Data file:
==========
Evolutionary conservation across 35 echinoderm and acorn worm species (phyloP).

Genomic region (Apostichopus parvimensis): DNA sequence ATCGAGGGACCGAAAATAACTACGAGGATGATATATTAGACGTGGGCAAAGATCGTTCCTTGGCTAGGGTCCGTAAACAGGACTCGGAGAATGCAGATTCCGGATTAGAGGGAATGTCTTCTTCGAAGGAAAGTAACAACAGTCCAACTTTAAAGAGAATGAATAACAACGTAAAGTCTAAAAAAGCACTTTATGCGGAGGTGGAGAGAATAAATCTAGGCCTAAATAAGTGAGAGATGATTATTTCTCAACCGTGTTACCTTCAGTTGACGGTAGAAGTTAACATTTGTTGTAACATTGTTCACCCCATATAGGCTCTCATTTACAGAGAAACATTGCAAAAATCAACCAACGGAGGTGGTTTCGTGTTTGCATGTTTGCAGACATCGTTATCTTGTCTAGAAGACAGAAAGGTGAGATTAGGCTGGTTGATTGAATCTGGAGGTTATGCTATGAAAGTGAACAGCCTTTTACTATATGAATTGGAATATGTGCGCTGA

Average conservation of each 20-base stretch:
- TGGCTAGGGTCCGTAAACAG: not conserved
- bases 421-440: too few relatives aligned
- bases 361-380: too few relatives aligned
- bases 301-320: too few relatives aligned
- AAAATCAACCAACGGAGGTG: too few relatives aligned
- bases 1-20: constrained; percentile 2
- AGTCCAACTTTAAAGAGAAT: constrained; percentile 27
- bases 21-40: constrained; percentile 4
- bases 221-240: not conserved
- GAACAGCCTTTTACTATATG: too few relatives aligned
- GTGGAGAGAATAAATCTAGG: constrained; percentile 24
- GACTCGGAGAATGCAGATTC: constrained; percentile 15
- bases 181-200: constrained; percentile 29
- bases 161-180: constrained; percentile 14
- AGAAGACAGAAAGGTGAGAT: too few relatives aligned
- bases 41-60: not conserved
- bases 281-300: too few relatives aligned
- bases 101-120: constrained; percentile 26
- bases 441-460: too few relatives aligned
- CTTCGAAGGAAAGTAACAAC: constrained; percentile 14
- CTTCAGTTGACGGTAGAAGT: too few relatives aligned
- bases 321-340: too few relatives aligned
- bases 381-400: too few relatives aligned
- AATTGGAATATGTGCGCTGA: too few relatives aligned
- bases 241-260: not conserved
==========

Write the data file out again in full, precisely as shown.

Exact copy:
Evolutionary conservation across 35 echinoderm and acorn worm species (phyloP).

Genomic region (Apostichopus parvimensis): DNA sequence ATCGAGGGACCGAAAATAACTACGAGGATGATATATTAGACGTGGGCAAAGATCGTTCCTTGGCTAGGGTCCGTAAACAGGACTCGGAGAATGCAGATTCCGGATTAGAGGGAATGTCTTCTTCGAAGGAAAGTAACAACAGTCCAACTTTAAAGAGAATGAATAACAACGTAAAGTCTAAAAAAGCACTTTATGCGGAGGTGGAGAGAATAAATCTAGGCCTAAATAAGTGAGAGATGATTATTTCTCAACCGTGTTACCTTCAGTTGACGGTAGAAGTTAACATTTGTTGTAACATTGTTCACCCCATATAGGCTCTCATTTACAGAGAAACATTGCAAAAATCAACCAACGGAGGTGGTTTCGTGTTTGCATGTTTGCAGACATCGTTATCTTGTCTAGAAGACAGAAAGGTGAGATTAGGCTGGTTGATTGAATCTGGAGGTTATGCTATGAAAGTGAACAGCCTTTTACTATATGAATTGGAATATGTGCGCTGA

Average conservation of each 20-base stretch:
- TGGCTAGGGTCCGTAAACAG: not conserved
- bases 421-440: too few relatives aligned
- bases 361-380: too few relatives aligned
- bases 301-320: too few relatives aligned
- AAAATCAACCAACGGAGGTG: too few relatives aligned
- bases 1-20: constrained; percentile 2
- AGTCCAACTTTAAAGAGAAT: constrained; percentile 27
- bases 21-40: constrained; percentile 4
- bases 221-240: not conserved
- GAACAGCCTTTTACTATATG: too few relatives aligned
- GTGGAGAGAATAAATCTAGG: constrained; percentile 24
- GACTCGGAGAATGCAGATTC: constrained; percentile 15
- bases 181-200: constrained; percentile 29
- bases 161-180: constrained; percentile 14
- AGAAGACAGAAAGGTGAGAT: too few relatives aligned
- bases 41-60: not conserved
- bases 281-300: too few relatives aligned
- bases 101-120: constrained; percentile 26
- bases 441-460: too few relatives aligned
- CTTCGAAGGAAAGTAACAAC: constrained; percentile 14
- CTTCAGTTGACGGTAGAAGT: too few relatives aligned
- bases 321-340: too few relatives aligned
- bases 381-400: too few relatives aligned
- AATTGGAATATGTGCGCTGA: too few relatives aligned
- bases 241-260: not conserved